As Different as Could Be

They look a bit a like, don't they?

Genevieve, almost three months
Juliette, three months

But from day one, they are just so different. Of course they are both sweet and adorable and perfect in my eyes. But at birth, Genevieve was sleepy and mellow, whereas Juliette was fitful and, to be blunt, kind of angry. But Juliette luxuriated in our arms. She loved to be held, and was totally at rest when she had skin-to-skin contact. She couldn't get to sleep unless she was being nursed or rocked or carried around. Ben used to pace for hours to get her to go to sleep. We could set her down without waking her up, but Lord have mercy if she did wake up, because she would be irate to discover that she was in her crib. We ended up becoming attachment parents because we had an attachment baby; I can't even imagine what it would have been like around here if we hadn't adjusted our parenting style to her very clearly communicated needs.

Genevieve, on the other hand, is not an attachment baby. She gets upset if she's tired and you don't get her settled into her crib quickly enough. She likes a tight swaddle and a clean pacifier, maybe a little white noise, and she's good to go. Although she sleeps for stretches as long as six or seven hours at night, she rarely goes to sleep in our arms. When she's done with her milk, she's done nursing. Sometimes I misread her cues and tick her off by offering to nurse instead of her beloved pacifier. She always wakes up if we have to move her. And we discovered another difference this week, while dog sitting. She is incredibly reactive to sound. The dog's bark has scared her a few times, and for a few moments she's completely inconsolable. Juliette did not so much as wince when the puggle barked during her newlycome days.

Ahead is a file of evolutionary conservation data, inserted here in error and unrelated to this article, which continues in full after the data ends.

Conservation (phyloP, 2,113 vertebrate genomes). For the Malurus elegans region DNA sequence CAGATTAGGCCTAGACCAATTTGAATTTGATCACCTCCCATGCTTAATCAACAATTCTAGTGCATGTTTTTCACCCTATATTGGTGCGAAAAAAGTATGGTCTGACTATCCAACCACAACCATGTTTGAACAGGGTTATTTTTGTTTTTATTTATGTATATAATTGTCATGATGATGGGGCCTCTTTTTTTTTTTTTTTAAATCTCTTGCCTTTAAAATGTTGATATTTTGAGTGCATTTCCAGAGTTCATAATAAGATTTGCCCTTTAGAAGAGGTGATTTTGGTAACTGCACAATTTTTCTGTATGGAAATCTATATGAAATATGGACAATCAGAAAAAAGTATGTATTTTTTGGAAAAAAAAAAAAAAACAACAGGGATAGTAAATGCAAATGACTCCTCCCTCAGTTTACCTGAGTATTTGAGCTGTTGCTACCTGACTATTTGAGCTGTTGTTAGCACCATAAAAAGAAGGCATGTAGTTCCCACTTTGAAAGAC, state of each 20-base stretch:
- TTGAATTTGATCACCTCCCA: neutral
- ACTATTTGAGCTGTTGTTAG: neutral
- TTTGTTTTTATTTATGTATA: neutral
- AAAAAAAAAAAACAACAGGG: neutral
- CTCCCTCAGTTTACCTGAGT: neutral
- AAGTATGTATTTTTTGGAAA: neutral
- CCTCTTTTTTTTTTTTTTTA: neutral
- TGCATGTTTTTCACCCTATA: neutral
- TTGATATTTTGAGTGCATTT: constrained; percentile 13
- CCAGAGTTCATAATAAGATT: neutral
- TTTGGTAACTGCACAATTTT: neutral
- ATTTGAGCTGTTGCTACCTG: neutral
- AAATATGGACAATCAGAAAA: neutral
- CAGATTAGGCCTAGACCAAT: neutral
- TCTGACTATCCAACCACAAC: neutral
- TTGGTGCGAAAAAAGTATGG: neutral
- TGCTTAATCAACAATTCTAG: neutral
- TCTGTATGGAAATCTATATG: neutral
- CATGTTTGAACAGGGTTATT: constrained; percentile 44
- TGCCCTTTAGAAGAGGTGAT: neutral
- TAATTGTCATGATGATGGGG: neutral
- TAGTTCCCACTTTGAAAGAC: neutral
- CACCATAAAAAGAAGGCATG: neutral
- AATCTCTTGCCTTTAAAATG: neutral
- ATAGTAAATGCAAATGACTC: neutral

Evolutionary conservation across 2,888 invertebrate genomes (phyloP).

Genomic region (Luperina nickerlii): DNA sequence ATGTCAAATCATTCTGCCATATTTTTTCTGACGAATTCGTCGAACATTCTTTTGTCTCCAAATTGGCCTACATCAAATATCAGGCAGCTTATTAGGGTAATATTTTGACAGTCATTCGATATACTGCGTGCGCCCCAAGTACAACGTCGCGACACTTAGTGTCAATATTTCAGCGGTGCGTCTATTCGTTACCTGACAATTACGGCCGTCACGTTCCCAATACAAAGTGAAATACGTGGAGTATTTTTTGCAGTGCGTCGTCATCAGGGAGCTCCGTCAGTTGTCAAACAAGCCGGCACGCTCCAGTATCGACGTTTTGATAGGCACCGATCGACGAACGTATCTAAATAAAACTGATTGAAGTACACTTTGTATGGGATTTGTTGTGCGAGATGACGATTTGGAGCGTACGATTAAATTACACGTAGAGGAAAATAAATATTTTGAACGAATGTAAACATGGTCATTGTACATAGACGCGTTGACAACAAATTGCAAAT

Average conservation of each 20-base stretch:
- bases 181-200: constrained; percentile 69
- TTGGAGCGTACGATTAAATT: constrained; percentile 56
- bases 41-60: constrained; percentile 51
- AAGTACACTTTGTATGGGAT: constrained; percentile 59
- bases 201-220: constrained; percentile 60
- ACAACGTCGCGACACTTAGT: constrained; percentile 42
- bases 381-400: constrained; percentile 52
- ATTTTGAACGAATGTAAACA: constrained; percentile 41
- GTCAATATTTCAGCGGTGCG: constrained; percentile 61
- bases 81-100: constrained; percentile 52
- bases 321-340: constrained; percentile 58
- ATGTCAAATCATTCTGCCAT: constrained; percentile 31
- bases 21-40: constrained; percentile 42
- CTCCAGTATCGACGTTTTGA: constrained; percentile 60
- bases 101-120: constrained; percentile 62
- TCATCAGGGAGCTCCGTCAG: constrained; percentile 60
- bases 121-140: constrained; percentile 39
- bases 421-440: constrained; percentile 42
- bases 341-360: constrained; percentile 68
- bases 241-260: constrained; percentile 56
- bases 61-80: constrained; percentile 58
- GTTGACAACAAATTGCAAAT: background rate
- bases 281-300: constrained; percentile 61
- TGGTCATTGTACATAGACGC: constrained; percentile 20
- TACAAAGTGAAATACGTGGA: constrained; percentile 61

I'm realizing that these are more than just personality differences. They have different physiologies, it seems. I marvel at this, since after all they have the same set of parents.

Somehow having two makes it all the more clear that there is something within them that is more than the sum of their nurture and nature, that they are more than just a mashup of our DNA and a product of our culture. Somehow having two makes me all the more mindful that these two little girls have been outfitted with unique and lovely souls, a spark that is wholly divine. And just as it's our responsibility to figure out what our girls need to sleep and feel safe and loved, we also have the responsibility of tending those altogether unique sparks.

What a gift this all is.

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